Readability of Online Health Information: A Meta-Narrative Systematic Review

Lubna Daraz, Allison S. Morrow, Oscar J. Ponce, Wigdan Farah, Abdulrahman Katabi, Abdul Majzoub, Mohamed O. Seisa, Raed Benkhadra, Mouaz Alsawas, Prokop Larry, M. Hassan Murad

Research output: Contribution to journalArticlepeer-review

29 Scopus citations


Online health information should meet the reading level for the general public (set at sixth-grade level). Readability is a key requirement for information to be helpful and improve quality of care. The authors conducted a systematic review to evaluate the readability of online health information in the United States and Canada. Out of 3743 references, the authors included 157 cross-sectional studies evaluating 7891 websites using 13 readability scales. The mean readability grade level across websites ranged from grade 10 to 15 based on the different scales. Stratification by specialty, health condition, and type of organization producing information revealed the same findings. In conclusion, online health information in the United States and Canada has a readability level that is inappropriate for general public use. Poor readability can lead to misinformation and may have a detrimental effect on health. Efforts are needed to improve readability and the content of online health information.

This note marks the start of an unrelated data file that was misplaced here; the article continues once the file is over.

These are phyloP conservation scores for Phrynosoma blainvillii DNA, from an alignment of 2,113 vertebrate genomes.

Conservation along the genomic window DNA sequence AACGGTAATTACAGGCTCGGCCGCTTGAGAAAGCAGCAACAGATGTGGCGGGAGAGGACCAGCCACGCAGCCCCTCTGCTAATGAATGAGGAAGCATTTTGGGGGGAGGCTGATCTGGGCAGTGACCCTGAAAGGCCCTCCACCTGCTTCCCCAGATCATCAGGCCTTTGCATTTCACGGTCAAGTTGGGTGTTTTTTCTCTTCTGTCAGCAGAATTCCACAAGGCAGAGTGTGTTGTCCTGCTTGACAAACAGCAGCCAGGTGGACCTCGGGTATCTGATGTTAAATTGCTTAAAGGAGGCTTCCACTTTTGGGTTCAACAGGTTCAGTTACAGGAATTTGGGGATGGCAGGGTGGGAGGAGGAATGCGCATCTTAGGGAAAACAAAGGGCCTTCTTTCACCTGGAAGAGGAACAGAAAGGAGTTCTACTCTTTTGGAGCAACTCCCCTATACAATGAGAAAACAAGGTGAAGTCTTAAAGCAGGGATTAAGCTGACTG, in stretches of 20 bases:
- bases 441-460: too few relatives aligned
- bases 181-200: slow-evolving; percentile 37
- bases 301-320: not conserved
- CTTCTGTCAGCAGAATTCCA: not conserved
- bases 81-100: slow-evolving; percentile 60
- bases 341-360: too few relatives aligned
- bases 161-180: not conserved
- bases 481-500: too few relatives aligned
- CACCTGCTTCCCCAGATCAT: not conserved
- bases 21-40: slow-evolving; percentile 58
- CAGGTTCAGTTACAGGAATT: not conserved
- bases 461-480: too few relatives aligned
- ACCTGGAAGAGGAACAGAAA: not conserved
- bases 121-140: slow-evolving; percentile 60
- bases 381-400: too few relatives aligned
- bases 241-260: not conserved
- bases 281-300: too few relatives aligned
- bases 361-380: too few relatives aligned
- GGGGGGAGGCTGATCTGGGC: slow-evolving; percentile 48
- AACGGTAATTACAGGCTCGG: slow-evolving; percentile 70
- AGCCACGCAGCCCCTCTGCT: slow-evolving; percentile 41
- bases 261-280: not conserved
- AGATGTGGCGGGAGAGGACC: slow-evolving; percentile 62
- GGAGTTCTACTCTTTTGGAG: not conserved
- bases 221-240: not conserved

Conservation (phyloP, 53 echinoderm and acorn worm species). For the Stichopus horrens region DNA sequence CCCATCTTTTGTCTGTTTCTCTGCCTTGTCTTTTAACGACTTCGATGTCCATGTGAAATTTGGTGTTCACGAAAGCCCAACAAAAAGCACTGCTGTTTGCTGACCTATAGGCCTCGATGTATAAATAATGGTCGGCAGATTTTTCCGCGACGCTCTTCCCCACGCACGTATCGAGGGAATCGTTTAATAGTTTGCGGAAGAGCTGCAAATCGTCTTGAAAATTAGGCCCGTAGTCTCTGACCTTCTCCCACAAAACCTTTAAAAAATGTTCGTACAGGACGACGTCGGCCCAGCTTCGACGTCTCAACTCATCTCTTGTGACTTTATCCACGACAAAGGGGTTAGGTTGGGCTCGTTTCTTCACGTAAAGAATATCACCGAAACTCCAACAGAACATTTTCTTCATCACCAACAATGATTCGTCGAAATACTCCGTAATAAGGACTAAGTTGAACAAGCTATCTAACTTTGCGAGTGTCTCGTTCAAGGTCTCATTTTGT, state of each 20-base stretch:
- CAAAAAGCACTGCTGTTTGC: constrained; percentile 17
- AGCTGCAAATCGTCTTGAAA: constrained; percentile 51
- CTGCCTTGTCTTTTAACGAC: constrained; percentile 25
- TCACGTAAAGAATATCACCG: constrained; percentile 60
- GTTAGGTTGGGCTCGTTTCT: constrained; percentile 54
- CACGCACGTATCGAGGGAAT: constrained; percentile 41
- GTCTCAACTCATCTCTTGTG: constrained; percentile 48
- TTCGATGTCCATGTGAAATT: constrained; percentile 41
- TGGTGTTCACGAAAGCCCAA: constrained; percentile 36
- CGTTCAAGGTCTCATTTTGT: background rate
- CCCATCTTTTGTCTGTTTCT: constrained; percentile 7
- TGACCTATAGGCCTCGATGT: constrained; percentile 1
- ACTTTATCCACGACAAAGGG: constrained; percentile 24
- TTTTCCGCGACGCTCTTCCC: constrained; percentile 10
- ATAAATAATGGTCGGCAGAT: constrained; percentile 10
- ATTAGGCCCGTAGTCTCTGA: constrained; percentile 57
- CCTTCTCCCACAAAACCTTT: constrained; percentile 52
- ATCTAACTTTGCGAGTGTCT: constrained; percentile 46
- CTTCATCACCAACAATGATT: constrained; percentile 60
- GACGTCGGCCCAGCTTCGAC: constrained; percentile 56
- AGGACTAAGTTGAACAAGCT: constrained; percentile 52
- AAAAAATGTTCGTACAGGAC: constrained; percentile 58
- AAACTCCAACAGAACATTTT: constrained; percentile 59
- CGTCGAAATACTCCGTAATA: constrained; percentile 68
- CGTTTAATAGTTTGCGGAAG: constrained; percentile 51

Original languageEnglish (US)
Pages (from-to)487-492
Number of pages6
JournalAmerican Journal of Medical Quality
Issue number5
StatePublished - Sep 1 2018


  • Internet
  • health information
  • health literacy
  • readability
  • systematic review

ASJC Scopus subject areas

  • Health Policy


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